In many embodiments, the therapeutic device is configured to provide continuous release of therapeutic quantities of at least one therapeutic agent for an extended time of at least 3 months, for example 6 months, such that the frequency of injections into the therapeutic device and risk of infection can be substantially decreased. In additional embodiments, the therapeutic device is configured to provide continuous release of therapeutic quantities of at least one therapeutic agent for an extended time of at least 12 months, or at least 2 years or at least 3 years.

The therapeutic device can be configured in many ways to release the therapeutic agent for the extended time and may comprise at least one of an opening, an elongate structure, a porous structure, or a porous surface sized to release the therapeutic agent for the extended time. For example, the therapeutic device may comprise the porous structure to release the therapeutic agent through the porous structure for the extended period. The porous structure may comprise a sintered material having many channels, for example interconnecting channels, extending around many particles adhered to each other. The porous structure may comprise a first side comprising a first plurality of openings coupled to the reservoir and a second side comprising a second plurality of openings to couple to the vitreous humor. The interconnecting channels may extend between each of the first plurality of openings of the first side and each of the second plurality of openings of the second side so as to maintain release of the therapeutic agent through the porous structure, for example when at least some the openings are blocked. The porous structure can be rigid and maintain release of the therapeutic agent through the interconnecting channels when tissue or cells cover at least a portion of the openings, for example when the porous structure is implanted for an extended time and the drug reservoir refilled.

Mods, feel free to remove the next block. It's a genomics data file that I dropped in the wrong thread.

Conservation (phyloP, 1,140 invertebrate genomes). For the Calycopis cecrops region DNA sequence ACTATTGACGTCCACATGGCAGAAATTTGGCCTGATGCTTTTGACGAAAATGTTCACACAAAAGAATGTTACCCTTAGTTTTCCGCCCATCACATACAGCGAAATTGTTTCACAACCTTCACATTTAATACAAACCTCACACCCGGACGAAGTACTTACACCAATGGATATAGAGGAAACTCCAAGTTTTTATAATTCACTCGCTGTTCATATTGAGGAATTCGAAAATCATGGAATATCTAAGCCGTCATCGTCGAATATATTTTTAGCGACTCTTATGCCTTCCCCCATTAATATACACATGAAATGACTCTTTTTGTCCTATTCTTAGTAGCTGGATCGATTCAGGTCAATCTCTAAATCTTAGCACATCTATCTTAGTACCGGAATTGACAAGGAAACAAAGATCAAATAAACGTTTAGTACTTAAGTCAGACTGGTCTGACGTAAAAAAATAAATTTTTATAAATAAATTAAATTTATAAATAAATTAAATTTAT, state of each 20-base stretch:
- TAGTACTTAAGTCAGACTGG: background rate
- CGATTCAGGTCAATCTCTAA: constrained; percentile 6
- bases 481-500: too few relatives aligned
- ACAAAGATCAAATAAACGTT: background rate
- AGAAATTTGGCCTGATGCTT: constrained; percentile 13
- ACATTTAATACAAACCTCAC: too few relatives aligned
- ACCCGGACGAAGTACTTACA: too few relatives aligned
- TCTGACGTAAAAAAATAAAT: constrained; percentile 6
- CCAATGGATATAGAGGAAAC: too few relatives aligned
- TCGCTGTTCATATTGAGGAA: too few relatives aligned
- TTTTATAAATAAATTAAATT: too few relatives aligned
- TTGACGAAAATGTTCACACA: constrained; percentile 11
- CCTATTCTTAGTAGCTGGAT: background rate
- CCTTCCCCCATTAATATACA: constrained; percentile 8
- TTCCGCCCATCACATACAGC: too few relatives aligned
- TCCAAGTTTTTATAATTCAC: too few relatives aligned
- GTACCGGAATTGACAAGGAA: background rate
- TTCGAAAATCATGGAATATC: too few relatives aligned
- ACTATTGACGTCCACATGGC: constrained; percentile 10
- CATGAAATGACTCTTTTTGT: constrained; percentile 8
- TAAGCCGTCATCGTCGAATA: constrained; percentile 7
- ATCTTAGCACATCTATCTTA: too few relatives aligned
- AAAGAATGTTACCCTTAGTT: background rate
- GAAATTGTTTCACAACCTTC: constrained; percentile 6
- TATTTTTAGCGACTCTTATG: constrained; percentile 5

The therapeutic device may comprise a retention structure configured to couple to the sclera to position the container for delivery of the therapeutic agent into the vitreous humor of the eye, such that the conjunctiva may extend over the retention structure when the device is implanted so as to inhibit the risk of infection to the patient and allow access to the device with decreased risk of infection. For example, the retention structure may comprise a flange extending outward for placement between the conjunctiva and sclera and a narrow portion to fit within the incision through the sclera. The narrow portion to fit the incision may comprise an elongate cross sectional profile sized to fit the incision. The elongate cross-sectional profile sized to fit the incision can improve the fit of the implanted device to the scleral incision, and may seal the implant against the sclera along the incision. The elongate cross sectional profile of the narrow portion can be sized in many ways to fit the incision. For example, the elongate cross section may comprises a first dimension longer than a second dimension and may comprise one or more of many shapes such as dilated slit, dilated slot, lentoid, oval, ovoid, or elliptical. The dilated slit shape and dilated slot shape may correspond to the shape sclera tissue assumes when cut and dilated. The lentoid shape may correspond to a biconvex lens shape. The elongate cross-section of the narrow portion may comprise a first curve along an first axis and a second curve along a second axis different than the first curve.

In many embodiments, the reservoir of the therapeutic device is flushable and/or refillable. This provides the added benefit that the physician may remove the therapeutic agent from the patient by flushing the agent from the reservoir of the therapeutic device rather than waiting for the therapeutic agent to be eliminated from the patient. This removal can be advantageous in cases where the patient has an adverse drug reaction or benefit from a pause in therapy sometimes referred to as a drug holiday. The volume of the reservoir and release rate of the porous structure can be tuned to receive a volume of a commercially available formulation, such that the therapeutic agent can be released for an extended time. For example, the volume of commercially available therapeutic agent may correspond to a bolus injection having a treatment duration, for example one month, and the reservoir volume and release rate tuned to receive the formulation volume can extend the treatment duration of the injected volume by a factor of at least about two, for example from one month to two or more months.